Monday, December 20, 2010
Review: Secret Keeper (Mitali Perkins)
Author: Mitali Perkins
Genre: YA fiction
Rating: 4.5 out of 5
Challenges: POC, YA, South Asian Author
FTC Disclosure: I bought this book on my Kindle
Summary (from the back of the title page): In 1974 when her father leaves New Delhi, India to seek a job in New York, Ash, a tomboy at the advanced age of sixteen, feels thwarted in the home of her extended family in Calcutta where she, her mother, and sister must stay, and when her father dies before he can send for them, they must remain with their relatives and observe the old-fashioned traditions that Asha hates.
Review: I have wanted to read this book ever since I read Mitali Perkins' Bamboo People, which I loved. I am so glad that I read this book; it is well written, has a wonderful story, and the Indian/Bengali culture is so well described.
Mitali Perkins has a way with words that make you feel as if you are in the story, that you know the characters, and that makes you want to read more. If I had been on home and not on a crazy Irish "vacation" I would have read this book in just a couple sessions. As it was I read whenever I could and finished it in just a few days. Her style is so easy to read I just kept wanting to read it more and more.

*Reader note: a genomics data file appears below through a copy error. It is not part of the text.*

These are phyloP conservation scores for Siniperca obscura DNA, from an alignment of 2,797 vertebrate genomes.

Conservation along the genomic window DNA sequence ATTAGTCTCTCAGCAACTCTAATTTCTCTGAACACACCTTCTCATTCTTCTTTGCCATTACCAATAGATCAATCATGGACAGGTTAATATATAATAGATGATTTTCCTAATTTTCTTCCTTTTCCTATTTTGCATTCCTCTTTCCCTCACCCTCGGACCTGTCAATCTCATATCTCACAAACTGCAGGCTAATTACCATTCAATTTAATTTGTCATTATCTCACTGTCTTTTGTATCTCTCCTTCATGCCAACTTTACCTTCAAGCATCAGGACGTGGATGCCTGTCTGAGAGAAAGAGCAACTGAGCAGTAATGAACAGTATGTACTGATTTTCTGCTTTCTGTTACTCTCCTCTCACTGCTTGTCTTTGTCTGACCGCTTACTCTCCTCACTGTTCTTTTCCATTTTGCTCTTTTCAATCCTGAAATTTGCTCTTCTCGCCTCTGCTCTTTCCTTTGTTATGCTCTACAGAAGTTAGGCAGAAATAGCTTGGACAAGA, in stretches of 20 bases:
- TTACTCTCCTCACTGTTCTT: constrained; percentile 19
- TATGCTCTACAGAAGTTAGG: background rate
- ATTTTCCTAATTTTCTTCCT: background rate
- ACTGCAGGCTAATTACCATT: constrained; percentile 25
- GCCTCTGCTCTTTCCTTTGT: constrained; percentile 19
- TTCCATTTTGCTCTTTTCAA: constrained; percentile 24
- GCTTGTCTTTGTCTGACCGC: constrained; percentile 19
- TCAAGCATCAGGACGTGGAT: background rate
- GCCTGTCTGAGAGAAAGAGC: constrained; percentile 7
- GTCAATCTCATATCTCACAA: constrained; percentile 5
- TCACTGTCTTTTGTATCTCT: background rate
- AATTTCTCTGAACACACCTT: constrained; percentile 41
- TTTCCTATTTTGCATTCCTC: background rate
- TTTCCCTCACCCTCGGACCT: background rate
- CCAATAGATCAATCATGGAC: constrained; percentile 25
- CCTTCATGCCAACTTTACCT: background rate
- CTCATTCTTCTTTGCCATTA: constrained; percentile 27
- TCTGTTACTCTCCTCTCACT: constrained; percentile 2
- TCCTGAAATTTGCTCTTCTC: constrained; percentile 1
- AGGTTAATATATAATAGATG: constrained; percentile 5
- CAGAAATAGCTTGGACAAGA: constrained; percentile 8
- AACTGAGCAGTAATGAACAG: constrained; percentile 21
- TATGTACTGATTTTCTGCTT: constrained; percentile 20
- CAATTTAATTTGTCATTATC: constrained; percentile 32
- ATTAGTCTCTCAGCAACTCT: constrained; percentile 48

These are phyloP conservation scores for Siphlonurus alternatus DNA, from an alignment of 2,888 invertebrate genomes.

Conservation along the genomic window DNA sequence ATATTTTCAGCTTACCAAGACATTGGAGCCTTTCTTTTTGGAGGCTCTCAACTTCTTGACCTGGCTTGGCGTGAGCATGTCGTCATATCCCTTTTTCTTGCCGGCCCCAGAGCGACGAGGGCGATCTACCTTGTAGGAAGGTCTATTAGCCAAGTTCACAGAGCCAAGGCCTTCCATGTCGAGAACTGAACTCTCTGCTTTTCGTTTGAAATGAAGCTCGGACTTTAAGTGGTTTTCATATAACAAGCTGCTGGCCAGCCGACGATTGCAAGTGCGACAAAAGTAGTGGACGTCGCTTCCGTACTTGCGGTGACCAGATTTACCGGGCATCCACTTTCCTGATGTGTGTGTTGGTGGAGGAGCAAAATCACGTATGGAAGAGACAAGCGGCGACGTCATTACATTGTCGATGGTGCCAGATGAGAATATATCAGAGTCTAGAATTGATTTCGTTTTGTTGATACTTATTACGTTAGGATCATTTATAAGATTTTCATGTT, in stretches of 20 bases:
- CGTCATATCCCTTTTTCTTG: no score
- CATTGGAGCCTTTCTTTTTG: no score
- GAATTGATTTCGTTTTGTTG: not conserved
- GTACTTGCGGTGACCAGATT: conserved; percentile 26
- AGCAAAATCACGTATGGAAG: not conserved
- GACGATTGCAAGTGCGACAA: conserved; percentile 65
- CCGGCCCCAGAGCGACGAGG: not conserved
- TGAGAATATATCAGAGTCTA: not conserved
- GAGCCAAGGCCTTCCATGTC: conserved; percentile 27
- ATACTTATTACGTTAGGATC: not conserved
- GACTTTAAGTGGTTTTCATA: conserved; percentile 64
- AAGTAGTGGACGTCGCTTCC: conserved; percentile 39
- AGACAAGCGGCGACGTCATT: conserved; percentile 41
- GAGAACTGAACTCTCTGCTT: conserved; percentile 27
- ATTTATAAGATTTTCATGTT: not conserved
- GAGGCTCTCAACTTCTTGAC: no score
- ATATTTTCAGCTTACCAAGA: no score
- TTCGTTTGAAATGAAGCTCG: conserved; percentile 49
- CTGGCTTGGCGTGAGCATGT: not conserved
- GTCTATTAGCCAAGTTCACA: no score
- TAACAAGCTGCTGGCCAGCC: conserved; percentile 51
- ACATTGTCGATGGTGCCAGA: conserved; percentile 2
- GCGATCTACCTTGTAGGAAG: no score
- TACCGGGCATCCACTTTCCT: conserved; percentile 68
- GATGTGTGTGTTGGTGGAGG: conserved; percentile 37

Ash's story is one of heartbreak, joy, and family. She is beholden to her extended family for taking her in, providing for her, her sister, and her mother, and for every aspect of their day-to-day lives. Perkins' first-hand knowledge of the Bengali family dynamics makes this story rich with details from the food to the clothing to the interactions among family members. In addition to an interesting and intriguing story, we learn about Bengali culture. I have read quite a bit of literature based in India and never tire of reading about the intricacies of marriage proposals, dating, the rules that girls follow, widowhood and more. It really must be difficult for a strong independent girl/woman when she lives in a traditional family such as the one in this book.